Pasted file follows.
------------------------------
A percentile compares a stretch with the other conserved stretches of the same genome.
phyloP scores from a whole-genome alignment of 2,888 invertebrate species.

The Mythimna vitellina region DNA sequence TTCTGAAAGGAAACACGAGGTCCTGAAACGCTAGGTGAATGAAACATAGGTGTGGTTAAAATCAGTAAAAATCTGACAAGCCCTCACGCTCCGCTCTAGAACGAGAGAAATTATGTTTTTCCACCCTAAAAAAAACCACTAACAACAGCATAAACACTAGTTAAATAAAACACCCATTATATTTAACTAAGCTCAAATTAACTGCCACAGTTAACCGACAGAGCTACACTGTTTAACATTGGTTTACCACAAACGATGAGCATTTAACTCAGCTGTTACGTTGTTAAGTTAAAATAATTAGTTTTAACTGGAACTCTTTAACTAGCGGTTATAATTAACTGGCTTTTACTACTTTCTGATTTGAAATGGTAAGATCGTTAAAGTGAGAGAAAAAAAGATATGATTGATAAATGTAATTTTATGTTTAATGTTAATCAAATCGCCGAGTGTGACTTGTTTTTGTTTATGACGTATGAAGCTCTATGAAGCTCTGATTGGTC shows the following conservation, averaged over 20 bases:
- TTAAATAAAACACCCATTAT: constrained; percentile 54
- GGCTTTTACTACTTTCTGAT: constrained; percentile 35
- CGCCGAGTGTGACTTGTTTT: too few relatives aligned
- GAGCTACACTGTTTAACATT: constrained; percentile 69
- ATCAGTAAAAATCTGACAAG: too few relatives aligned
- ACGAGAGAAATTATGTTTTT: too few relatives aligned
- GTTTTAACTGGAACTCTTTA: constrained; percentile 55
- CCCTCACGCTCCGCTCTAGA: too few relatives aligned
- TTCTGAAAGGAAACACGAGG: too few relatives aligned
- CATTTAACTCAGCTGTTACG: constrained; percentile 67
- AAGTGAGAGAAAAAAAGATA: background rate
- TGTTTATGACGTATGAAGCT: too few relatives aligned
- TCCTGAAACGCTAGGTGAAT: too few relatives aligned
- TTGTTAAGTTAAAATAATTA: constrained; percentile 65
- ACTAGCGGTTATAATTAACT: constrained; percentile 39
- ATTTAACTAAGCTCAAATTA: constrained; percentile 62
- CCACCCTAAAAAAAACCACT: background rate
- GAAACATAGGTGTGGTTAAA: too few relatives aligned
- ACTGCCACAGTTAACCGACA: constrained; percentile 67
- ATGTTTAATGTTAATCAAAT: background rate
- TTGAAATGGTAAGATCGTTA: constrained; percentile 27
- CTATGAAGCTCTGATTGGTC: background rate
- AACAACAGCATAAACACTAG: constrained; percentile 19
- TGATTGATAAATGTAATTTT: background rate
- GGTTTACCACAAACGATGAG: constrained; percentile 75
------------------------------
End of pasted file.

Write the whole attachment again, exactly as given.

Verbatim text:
A percentile compares a stretch with the other conserved stretches of the same genome.
phyloP scores from a whole-genome alignment of 2,888 invertebrate species.

The Mythimna vitellina region DNA sequence TTCTGAAAGGAAACACGAGGTCCTGAAACGCTAGGTGAATGAAACATAGGTGTGGTTAAAATCAGTAAAAATCTGACAAGCCCTCACGCTCCGCTCTAGAACGAGAGAAATTATGTTTTTCCACCCTAAAAAAAACCACTAACAACAGCATAAACACTAGTTAAATAAAACACCCATTATATTTAACTAAGCTCAAATTAACTGCCACAGTTAACCGACAGAGCTACACTGTTTAACATTGGTTTACCACAAACGATGAGCATTTAACTCAGCTGTTACGTTGTTAAGTTAAAATAATTAGTTTTAACTGGAACTCTTTAACTAGCGGTTATAATTAACTGGCTTTTACTACTTTCTGATTTGAAATGGTAAGATCGTTAAAGTGAGAGAAAAAAAGATATGATTGATAAATGTAATTTTATGTTTAATGTTAATCAAATCGCCGAGTGTGACTTGTTTTTGTTTATGACGTATGAAGCTCTATGAAGCTCTGATTGGTC shows the following conservation, averaged over 20 bases:
- TTAAATAAAACACCCATTAT: constrained; percentile 54
- GGCTTTTACTACTTTCTGAT: constrained; percentile 35
- CGCCGAGTGTGACTTGTTTT: too few relatives aligned
- GAGCTACACTGTTTAACATT: constrained; percentile 69
- ATCAGTAAAAATCTGACAAG: too few relatives aligned
- ACGAGAGAAATTATGTTTTT: too few relatives aligned
- GTTTTAACTGGAACTCTTTA: constrained; percentile 55
- CCCTCACGCTCCGCTCTAGA: too few relatives aligned
- TTCTGAAAGGAAACACGAGG: too few relatives aligned
- CATTTAACTCAGCTGTTACG: constrained; percentile 67
- AAGTGAGAGAAAAAAAGATA: background rate
- TGTTTATGACGTATGAAGCT: too few relatives aligned
- TCCTGAAACGCTAGGTGAAT: too few relatives aligned
- TTGTTAAGTTAAAATAATTA: constrained; percentile 65
- ACTAGCGGTTATAATTAACT: constrained; percentile 39
- ATTTAACTAAGCTCAAATTA: constrained; percentile 62
- CCACCCTAAAAAAAACCACT: background rate
- GAAACATAGGTGTGGTTAAA: too few relatives aligned
- ACTGCCACAGTTAACCGACA: constrained; percentile 67
- ATGTTTAATGTTAATCAAAT: background rate
- TTGAAATGGTAAGATCGTTA: constrained; percentile 27
- CTATGAAGCTCTGATTGGTC: background rate
- AACAACAGCATAAACACTAG: constrained; percentile 19
- TGATTGATAAATGTAATTTT: background rate
- GGTTTACCACAAACGATGAG: constrained; percentile 75